This is Part 2 of the tutorial Installing Windows 8 on Windows Azure
Part 2: See how to upload your VHD to Azure
Part 3: See how to create a Virtual Machine from VHD in Azure
Part 4: See how to capture an image in Azure after Sysprep
Part 5: See how to deploy Windows 8 in Azure
Video of entire tutorial: Checkout how Windows 8 runs on Azure
After completing the rather long setup procedure, connect Azure PowerShell with your Azure Account: (This can be a bit tricky because you have to find the right parameters and load the certificates etc...) The following commands help to achieve this, however, it is not a step by step tutorial.
Set-ExecutionPolicy RemoteSigned Import-Module 'C:\Program Files (x86)\Microsoft SDKs\Windows Azure\PowerShell\Azure\Azure.psd1' Get-AzurePublishSettingsFile powershell ise Import-AzurePublishSettingsFile '*E:\PowerShell\ MyAccount.publishsettings*' Set-AzureSubscription -SubscriptionName *subscriptionname* -CurrentStorageAccount *storageaccountname* Select-AzureSubscription -SubscriptionName *subscriptionname*
The * text * needs to be replaced with your own values.
The SubscriptionName is located in settings of the Azure control panel.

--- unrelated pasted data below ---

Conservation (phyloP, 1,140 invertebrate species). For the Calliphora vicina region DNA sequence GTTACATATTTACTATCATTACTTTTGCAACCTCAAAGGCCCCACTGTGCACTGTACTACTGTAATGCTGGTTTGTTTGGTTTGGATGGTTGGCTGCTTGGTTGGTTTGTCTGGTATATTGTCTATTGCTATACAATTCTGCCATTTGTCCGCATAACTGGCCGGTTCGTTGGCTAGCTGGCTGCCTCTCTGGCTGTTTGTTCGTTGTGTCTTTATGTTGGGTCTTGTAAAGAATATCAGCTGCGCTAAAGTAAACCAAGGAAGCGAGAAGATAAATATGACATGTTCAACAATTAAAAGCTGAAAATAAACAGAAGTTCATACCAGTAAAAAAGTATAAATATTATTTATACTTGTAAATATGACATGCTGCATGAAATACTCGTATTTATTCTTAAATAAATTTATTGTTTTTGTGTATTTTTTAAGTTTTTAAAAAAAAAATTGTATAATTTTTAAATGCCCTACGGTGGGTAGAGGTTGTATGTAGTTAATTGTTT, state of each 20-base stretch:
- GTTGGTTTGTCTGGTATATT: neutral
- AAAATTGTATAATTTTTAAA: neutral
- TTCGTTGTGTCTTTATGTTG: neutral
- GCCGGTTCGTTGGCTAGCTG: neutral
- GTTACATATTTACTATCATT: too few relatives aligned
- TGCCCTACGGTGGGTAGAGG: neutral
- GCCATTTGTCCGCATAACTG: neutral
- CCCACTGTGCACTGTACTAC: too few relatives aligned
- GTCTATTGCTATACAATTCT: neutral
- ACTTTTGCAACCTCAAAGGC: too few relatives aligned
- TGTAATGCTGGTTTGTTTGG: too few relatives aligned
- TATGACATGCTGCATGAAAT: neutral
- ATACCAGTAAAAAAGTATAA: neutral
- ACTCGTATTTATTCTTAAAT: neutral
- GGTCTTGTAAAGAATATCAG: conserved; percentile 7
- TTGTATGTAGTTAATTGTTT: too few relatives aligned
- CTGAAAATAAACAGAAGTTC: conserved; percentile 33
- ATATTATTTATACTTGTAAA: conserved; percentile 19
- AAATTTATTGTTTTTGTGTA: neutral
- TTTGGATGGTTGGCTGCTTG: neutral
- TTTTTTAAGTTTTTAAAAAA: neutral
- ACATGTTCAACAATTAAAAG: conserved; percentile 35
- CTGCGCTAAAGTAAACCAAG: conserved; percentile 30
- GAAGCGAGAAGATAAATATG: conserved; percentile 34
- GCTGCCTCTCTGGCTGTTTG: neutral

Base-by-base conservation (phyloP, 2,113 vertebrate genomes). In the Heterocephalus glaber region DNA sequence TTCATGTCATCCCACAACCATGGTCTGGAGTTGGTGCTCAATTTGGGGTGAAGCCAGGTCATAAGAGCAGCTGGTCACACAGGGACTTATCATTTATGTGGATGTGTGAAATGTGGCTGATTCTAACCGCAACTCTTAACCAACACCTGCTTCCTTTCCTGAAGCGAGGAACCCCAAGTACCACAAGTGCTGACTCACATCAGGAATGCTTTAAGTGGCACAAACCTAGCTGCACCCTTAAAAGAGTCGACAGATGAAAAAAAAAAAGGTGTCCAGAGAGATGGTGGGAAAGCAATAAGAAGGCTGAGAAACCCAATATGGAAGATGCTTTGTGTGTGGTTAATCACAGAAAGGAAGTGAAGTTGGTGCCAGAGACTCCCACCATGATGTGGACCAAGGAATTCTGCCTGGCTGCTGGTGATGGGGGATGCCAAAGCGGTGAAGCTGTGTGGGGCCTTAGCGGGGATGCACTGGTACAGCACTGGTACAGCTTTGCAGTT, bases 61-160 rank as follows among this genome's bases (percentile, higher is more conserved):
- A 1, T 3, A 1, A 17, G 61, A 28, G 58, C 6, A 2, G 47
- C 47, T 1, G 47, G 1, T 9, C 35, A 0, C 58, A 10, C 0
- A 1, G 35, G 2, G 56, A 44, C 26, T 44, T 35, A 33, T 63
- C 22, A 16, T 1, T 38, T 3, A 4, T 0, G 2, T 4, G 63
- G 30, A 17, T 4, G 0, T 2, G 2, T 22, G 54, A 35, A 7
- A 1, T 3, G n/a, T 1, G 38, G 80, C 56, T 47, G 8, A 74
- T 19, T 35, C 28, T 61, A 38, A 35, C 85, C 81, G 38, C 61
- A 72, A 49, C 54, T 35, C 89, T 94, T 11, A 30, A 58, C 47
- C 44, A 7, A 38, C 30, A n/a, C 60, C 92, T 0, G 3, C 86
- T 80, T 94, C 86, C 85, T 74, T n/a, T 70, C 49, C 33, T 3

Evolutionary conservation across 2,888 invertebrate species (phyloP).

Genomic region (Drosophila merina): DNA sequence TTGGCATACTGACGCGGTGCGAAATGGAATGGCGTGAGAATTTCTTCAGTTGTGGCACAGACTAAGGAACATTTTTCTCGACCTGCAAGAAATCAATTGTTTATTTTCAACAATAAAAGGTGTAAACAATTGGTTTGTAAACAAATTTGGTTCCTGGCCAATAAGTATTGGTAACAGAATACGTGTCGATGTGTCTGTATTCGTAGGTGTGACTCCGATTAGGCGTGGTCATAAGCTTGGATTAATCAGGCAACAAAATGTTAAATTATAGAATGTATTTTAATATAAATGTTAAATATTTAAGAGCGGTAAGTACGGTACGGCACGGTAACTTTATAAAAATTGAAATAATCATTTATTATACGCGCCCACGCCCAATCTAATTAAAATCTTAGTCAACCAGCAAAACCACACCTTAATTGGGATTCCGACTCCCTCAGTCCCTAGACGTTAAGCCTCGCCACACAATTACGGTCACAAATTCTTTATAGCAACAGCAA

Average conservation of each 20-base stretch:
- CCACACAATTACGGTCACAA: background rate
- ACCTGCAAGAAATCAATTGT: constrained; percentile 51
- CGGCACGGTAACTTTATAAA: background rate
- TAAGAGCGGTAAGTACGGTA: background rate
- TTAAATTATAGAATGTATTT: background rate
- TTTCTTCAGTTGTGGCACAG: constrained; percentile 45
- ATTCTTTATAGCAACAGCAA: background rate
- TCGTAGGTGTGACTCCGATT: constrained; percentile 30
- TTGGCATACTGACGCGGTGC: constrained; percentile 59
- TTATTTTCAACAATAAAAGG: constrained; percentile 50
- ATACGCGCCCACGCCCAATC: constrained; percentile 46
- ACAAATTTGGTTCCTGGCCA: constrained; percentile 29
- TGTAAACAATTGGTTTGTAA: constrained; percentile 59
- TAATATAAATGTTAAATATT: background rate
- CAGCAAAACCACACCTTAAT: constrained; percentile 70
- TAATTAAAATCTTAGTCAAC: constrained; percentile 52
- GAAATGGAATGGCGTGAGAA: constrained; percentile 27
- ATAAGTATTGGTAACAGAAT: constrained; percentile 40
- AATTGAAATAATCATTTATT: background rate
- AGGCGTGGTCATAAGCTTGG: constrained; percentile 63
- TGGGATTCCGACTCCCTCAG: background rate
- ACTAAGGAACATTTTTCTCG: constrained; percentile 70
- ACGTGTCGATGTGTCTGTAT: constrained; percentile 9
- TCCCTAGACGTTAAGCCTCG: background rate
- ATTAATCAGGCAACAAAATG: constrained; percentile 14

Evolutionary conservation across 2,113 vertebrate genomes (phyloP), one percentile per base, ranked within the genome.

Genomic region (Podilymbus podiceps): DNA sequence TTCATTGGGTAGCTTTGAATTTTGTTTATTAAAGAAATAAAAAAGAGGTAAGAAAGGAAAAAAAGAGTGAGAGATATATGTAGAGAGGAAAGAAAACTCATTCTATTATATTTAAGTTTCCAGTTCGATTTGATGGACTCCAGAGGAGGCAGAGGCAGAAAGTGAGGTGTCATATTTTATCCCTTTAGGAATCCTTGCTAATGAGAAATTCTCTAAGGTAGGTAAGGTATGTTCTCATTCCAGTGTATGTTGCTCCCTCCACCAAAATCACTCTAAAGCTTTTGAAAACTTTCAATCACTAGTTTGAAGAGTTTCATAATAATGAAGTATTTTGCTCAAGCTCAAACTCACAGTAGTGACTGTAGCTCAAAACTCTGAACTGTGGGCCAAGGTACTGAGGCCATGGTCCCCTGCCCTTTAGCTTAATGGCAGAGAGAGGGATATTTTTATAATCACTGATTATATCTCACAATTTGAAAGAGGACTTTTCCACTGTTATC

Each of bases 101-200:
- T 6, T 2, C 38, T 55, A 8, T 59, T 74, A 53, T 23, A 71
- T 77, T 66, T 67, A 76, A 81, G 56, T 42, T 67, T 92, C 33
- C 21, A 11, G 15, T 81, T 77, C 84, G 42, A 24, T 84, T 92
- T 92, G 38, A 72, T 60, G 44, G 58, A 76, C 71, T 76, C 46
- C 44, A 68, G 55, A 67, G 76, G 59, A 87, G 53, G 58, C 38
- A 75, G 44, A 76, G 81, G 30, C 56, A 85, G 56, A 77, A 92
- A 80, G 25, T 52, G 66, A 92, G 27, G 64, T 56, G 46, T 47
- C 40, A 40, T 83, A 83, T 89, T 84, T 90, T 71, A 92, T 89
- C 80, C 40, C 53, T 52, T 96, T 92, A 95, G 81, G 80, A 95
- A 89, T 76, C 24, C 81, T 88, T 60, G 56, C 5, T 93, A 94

Further background knowledge concerning these commands can be found in the Azure documentation.
The actual Upload
It took quite a bit of effort to get here, but finally we can upload the VHD to our Azure account.
I use PowerShell to execute the command.
First you need to initialize the Connection
The csupload.exe is only available if you have installed Azure SDK 1.8. The file is located in
C:\Program Files\Microsoft SDKs\Windows Azure\.NET SDK\2012-10\bin.
Navigate to this folder and execute:
.\csupload.exe Set-Connection "SubscriptionID=*yourSubscriptionID;CertificateThumbprint=*yourThumbPrint*;ServiceManagementEndpoint=https://management.core.windows.net"
You can find the Subscription ID and Thumbprint in your Azure Account under settings.
Now choose the local VHD and upload it to Azure
.\csupload.exe Add-Disk -Destination "https://*YOURSTORAGENAME*.blob.core.windows.net/vhds/img-win8-v6.vhd" -Label "Windows 8 V6" -LiteralPath "H:\img-win8-v6.vhd" -OS Windows
The upload may take a while depending on your bandwidth; 10 GB took about 40 minutes...
The upload was successful when the following is indicated in the command prompt: Disk *xyz* is registered successfully.
Next step, Part 3: See how to create a Virtual Machine from VHD in Azure